ogressives are nothing if not devotees of history, in whose inexorable benevolence they reveal faith not seen since the days of Peter and Paul. For reasons that are never explained, however, History sometimes misses its entry cues. When it does, progressives are ever ready to provide a nudge or even a hearty shove.
A case in point concerns California’s enactment last October of legislation authorizing physician-assisted suicide—one of those ideas, as progressives so often say, whose time has come. The measure had been introduced earlier in the year, buoyed by the well-publicized death of Brittany Maynard, the fatally afflicted California woman who had moved to Oregon to avail herself of that state’s assisted suicide law. Opposed by members of both parties, the bill effectively died a natural death in the Assembly Health Committee.
Undeterred, the bill’s sponsors decided to shove History onto the stage of a special session of the legislature, where (to make a long story short) the leadership rigged the rules. The measure was rushed through the Assembly, rubber-stamped by the Senate, and presented to the governor.
Governor Jerry Brown, who has rarely found it necessary to disagree with Hisory’s mandates, indicated that he wanted to think deeply before committing himself. After wrestling with his conscience, he pinned it to the mat and signed the bill, making California the fourth state to legalize physician-assisted suicide.
Shoved or unshoved, History has certainly endowed proponents of assisted suicide with generous funding and almost Pavlovian media approval. At the present hour, measures essentially identical to California’s are pending in 14 states, with more states in the wings. Conservative philosophical and religious sentiment that not so long ago had substantial purchase in public opinion is notably weaker now, especially among millennials, who are easy prey for emotional appeals voiced in the language of autonomy and compassion.
The most effective political opponents of assisted suicide these days are organizations like the aptly named Not Dead Yet, a tough-minded defender of the rights of handicapped persons. They argue, correctly, that those who are mentally and physically handicapped will be particularly vulnerable if medically assisted suicide becomes widespread. Once doctors are authorized dispensers of death, considerations of medical convenience or social utility will enter into the doctor-patient relationship in ways unlikely to benefit patients.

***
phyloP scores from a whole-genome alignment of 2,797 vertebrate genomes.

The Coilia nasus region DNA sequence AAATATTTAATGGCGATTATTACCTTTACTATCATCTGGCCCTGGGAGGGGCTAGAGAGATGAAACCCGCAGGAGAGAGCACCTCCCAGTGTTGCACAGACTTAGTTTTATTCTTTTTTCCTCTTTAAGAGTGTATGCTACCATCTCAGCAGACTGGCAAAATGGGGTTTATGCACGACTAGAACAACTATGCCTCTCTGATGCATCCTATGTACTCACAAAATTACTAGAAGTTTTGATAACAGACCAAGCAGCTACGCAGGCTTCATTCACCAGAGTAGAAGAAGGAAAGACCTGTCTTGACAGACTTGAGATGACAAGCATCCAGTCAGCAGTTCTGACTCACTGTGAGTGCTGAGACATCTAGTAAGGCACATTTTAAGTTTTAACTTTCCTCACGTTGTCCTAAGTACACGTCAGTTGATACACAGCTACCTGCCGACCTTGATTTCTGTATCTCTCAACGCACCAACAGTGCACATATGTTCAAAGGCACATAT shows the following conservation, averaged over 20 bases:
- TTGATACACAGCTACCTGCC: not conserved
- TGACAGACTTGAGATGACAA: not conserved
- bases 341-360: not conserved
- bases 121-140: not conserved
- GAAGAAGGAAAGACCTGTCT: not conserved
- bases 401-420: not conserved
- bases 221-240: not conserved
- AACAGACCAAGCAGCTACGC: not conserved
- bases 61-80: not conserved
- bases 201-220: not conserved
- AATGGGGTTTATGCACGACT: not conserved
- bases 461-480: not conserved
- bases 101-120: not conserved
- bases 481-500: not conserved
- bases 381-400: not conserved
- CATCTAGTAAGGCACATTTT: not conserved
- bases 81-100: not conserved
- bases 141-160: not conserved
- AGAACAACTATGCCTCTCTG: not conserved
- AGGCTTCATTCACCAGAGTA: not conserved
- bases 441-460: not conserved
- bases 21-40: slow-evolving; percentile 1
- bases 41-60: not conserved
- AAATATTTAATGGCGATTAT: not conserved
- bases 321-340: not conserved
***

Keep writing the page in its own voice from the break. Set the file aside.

Precedent for this may be found in Weimar Germany, where human beings deemed “unworthy of life” because of physical or mental disability were legally euthanized in substantial numbers by willing doctors. Those who say such a thing could never happen here might do well to consider data in our own time from Belgium and the Netherlands. In both countries, the categories of eligible death-seekers have expanded well beyond the terminally ill, and the line between assisted suicide and euthanasia has been substantially erased.
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We have no comparable data from the U.S. as yet, in part because the record-keeping requirements of laws like California’s newly enacted measure are notoriously lax. In the fullness of time, however, we have every reason to believe that we will eventually imitate the Dutch and Belgian examples. Although laws like California’s limit physician-assisted suicide to the terminally ill, courts will almost certainly qualify that limitation on due process or equal protection grounds: if there is a right to determine the time and place of one’s death, how can it be justly confined to the terminally ill? Similarly, if such a right exists, how can it be denied to those who, like comatose patients, are incapable of exercising it?
Constitutional law is already poised to take precisely these steps. Indeed, the Supreme Court came perilously close to declaring a constitutional right to assisted suicide in 1997. Given the current Court’s subsequent embrace of arguments based on autonomous individualism in the gay marriage cases, it may be only a short time before the 1997 precedent gets reversed.
Even in the absence of judicial boldness, medically sanctioned killing may creep in on little cat feet. Shortly after Oregon legalized physician-assisted suicide in 1994, the Oregon Health Plan (a state scheme analogous to Obamacare) announced that it would no longer cover the cost of protease inhibitors, an expensive but effective class of medicines particularly useful in the treatment of HIV/AIDS. Gay activists protested vigorously, and the restriction was eventually lifted.
But consider the disposition of the bureaucrats who proposed the restriction in the first place and what it bodes for our future under Obamacare. That law created a bureaucratic monstrosity called IPAB (Independent Payment Advisory Board), which was designed to check Medicare spending, based on the application of cost-benefit analysis. Despite denials by its creators, it’s a good bet that IPAB, or some other comparable entity, will morph into a rationing body for medical services. The rich and powerful will not be adversely affected by such bureaucratic edicts, but the rest of us will.
History has more than one way to ease us out of this world.